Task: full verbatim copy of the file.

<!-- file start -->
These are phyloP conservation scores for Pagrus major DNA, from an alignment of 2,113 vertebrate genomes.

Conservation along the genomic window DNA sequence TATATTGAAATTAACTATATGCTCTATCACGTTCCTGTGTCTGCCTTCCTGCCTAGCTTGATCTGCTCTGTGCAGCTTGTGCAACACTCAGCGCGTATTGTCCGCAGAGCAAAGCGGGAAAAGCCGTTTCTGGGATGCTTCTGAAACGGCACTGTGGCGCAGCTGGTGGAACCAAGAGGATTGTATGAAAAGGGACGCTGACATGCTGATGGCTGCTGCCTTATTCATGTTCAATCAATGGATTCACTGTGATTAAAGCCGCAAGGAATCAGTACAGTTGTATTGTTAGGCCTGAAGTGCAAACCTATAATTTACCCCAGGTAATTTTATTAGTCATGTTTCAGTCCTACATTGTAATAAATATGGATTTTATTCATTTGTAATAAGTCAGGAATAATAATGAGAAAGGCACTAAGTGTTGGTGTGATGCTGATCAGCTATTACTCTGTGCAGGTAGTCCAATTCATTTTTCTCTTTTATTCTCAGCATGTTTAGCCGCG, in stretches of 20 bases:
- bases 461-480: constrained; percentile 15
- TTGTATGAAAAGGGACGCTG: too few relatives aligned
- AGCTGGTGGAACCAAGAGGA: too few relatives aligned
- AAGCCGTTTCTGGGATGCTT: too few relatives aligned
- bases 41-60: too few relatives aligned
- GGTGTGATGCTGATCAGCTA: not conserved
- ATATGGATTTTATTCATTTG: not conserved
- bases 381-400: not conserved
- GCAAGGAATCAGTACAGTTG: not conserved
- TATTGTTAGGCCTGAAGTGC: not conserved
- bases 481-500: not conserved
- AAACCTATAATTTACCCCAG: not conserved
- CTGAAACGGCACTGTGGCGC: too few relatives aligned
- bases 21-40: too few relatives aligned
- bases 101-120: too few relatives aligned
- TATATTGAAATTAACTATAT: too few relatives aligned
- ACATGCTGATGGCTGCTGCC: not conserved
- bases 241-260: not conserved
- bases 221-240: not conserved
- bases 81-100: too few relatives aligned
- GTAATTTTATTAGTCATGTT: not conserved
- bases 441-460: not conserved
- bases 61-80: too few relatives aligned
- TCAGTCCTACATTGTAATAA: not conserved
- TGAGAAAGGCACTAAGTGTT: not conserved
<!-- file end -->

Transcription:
These are phyloP conservation scores for Pagrus major DNA, from an alignment of 2,113 vertebrate genomes.

Conservation along the genomic window DNA sequence TATATTGAAATTAACTATATGCTCTATCACGTTCCTGTGTCTGCCTTCCTGCCTAGCTTGATCTGCTCTGTGCAGCTTGTGCAACACTCAGCGCGTATTGTCCGCAGAGCAAAGCGGGAAAAGCCGTTTCTGGGATGCTTCTGAAACGGCACTGTGGCGCAGCTGGTGGAACCAAGAGGATTGTATGAAAAGGGACGCTGACATGCTGATGGCTGCTGCCTTATTCATGTTCAATCAATGGATTCACTGTGATTAAAGCCGCAAGGAATCAGTACAGTTGTATTGTTAGGCCTGAAGTGCAAACCTATAATTTACCCCAGGTAATTTTATTAGTCATGTTTCAGTCCTACATTGTAATAAATATGGATTTTATTCATTTGTAATAAGTCAGGAATAATAATGAGAAAGGCACTAAGTGTTGGTGTGATGCTGATCAGCTATTACTCTGTGCAGGTAGTCCAATTCATTTTTCTCTTTTATTCTCAGCATGTTTAGCCGCG, in stretches of 20 bases:
- bases 461-480: constrained; percentile 15
- TTGTATGAAAAGGGACGCTG: too few relatives aligned
- AGCTGGTGGAACCAAGAGGA: too few relatives aligned
- AAGCCGTTTCTGGGATGCTT: too few relatives aligned
- bases 41-60: too few relatives aligned
- GGTGTGATGCTGATCAGCTA: not conserved
- ATATGGATTTTATTCATTTG: not conserved
- bases 381-400: not conserved
- GCAAGGAATCAGTACAGTTG: not conserved
- TATTGTTAGGCCTGAAGTGC: not conserved
- bases 481-500: not conserved
- AAACCTATAATTTACCCCAG: not conserved
- CTGAAACGGCACTGTGGCGC: too few relatives aligned
- bases 21-40: too few relatives aligned
- bases 101-120: too few relatives aligned
- TATATTGAAATTAACTATAT: too few relatives aligned
- ACATGCTGATGGCTGCTGCC: not conserved
- bases 241-260: not conserved
- bases 221-240: not conserved
- bases 81-100: too few relatives aligned
- GTAATTTTATTAGTCATGTT: not conserved
- bases 441-460: not conserved
- bases 61-80: too few relatives aligned
- TCAGTCCTACATTGTAATAA: not conserved
- TGAGAAAGGCACTAAGTGTT: not conserved